DARIUS Boyd insists he is content with his decision to retire from State of Origin and says not even the departure of Valentine Holmes can convince him to embark on a Queensland comeback this season.
One of Queensland’s most decorated players, Boyd stunned the code when he dropped a retirement bombshell last year, quitting the Maroons just a fortnight after he was overlooked for the 2018 series opener at the MCG.
To some, it was a hasty move, especially after Queensland flyer Holmes announced in November he was quitting the NRL to roll the dice in American Football, instantly creating a vacancy for the wing position Boyd once occupied in the Maroons’ set-up.
Boyd played 23 of his 28 Origin games on the flank for Queensland, scoring 17 tries, and his experience would be welcome for a Queensland team plotting revenge in 2019 after last year’s 2-1 series loss to the Blues.
The Broncos skipper has enjoyed a smoother pre-season in recent months, finally overcoming the hamstring injuries that plagued his build-up to the 2018 campaign.
But despite the renewed confidence in his body and the loss of Holmes, Boyd is not planning an Origin renaissance, admitting fierce speculation over his omission last year was the final straw for his magnificent Queensland career.
“I’m happy with my decision (to retire from representative football), I won’t be going back,” said Boyd, who played his final game for the Maroons in Game Two of the 2017 series – the same match that also spelled the end for champion Queensland teammate Johnathan Thurston.
“The decision was basically just being grateful for everything I achieved with Queensland.
“I don’t feel like I need to achieve anymore at that level.
“I wasn’t picked for the first game (last year) and I said to ‘Kevvie’ (coach Kevin Walters) that was fine – I understood I wasn’t playing my best.
“But with what followed – the hype around my omission and the negativity over me being picked or not picked – I didn’t need that.
“I was already appreciative of what I achieved in that arena so I thought, ‘I’m too old for this stuff, I don’t need this (speculation) in my life anymore, football is not the be-all and end-all’.
“That’s the way I’ve looked at it the last few years, so I am very comfortable with rep retirement.”
Boyd lauded the courage of Holmes in attempting to crack the NFL, but says the Maroons have plenty of options to replace the Cronulla sensation.
“Corey Oates, Kalyn Ponga, Dane Gagai and Kyle Feldt – there’s a heap of outside backs coming through, so Queensland are in good hands,” he said.
“Personally, it’s exciting seeing Val giving it a crack. If he makes it in America, it’s something that needs to be celebrated. It’s a huge risk to give up something here and do something you haven’t done before.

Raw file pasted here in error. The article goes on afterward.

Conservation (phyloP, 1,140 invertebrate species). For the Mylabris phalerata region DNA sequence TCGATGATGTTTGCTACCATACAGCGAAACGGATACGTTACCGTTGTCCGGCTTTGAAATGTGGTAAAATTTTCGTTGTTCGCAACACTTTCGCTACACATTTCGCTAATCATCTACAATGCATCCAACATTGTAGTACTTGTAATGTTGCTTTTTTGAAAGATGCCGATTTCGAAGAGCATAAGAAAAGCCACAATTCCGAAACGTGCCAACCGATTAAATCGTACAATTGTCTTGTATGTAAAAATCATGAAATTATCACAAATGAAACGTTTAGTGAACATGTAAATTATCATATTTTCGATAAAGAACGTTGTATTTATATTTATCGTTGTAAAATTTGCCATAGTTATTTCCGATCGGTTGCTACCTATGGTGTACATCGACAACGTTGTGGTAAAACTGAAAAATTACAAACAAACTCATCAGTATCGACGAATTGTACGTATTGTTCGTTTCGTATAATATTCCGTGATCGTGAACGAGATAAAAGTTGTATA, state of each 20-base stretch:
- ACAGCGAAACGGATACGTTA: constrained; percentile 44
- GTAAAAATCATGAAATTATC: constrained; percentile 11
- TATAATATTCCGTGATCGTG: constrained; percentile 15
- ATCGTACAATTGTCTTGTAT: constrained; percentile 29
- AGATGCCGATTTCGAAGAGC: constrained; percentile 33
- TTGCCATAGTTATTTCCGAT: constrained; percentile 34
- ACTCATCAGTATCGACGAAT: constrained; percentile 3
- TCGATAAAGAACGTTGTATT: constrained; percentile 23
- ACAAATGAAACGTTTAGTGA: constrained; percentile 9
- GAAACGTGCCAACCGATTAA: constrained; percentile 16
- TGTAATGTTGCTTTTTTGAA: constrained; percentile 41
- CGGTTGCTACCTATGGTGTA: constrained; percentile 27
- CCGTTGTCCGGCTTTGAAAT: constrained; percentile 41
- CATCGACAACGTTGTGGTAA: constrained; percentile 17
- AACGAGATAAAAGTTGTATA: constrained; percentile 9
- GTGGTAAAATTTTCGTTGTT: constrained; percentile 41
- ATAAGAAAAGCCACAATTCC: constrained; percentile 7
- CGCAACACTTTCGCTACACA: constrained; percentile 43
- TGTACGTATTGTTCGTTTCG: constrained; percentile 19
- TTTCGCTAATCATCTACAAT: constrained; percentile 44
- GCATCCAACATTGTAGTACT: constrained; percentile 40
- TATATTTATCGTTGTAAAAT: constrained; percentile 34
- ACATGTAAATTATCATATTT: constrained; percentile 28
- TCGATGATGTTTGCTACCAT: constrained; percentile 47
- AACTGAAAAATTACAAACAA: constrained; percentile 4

“It’s a brave thing. He is at the peak of his powers in the NRL, as Jarryd Hayne was when he left (to play for the San Francisco 49ers), and he will go over there not on huge money, leaving everything he knows to be at the bottom of the pile over there in the NFL.
“It is a massive gamble, and that’s why a lot of people don’t do it. But Val wanted to challenge himself so good luck to him.”
Boyd’s contribution to the Maroons cannot be understated.
Only Greg Inglis has scored more tries in the code’s toughest arena, with the 31-year-old Boyd having scored in 13 Origin matches, including four doubles, starting with a brace in a dream debut in 2008 as the Maroons flogged NSW 30-0 at Suncorp Stadium.
Boyd also celebrated his high point, unseating brilliant fullback Billy Slater to wear the prized No.1 jersey in four games in 2016-17.
“I will definitely miss Origin,” he says. “It was a special part of my life. I was there for 10 years, and have some incredible memories.
“But in saying that, I felt like I got better at the back-end of last year for the Broncos, whether that was getting my confidence back or not having to worry about Origin and its demands.
“When Origin is on, you do miss it. But long-term, not playing it will be good for my career with the Broncos as well.”
Boyd is contracted to the Broncos until the end of 2021 and is confident his battle-weary frame can survive beyond this season.
“My body feels good,” he said.
“I don’t put pressure on myself. If I play three more years or not, I’m happy to see how each year goes.
“Pre-season is so important, you need the work under your belt because it’s a long season and the NRL is getting harder and harder.
“I guess you never say never about retirement, but I definitely want to see out my contract. I’m not planning on retiring from the Broncos anytime soon, that’s for sure.”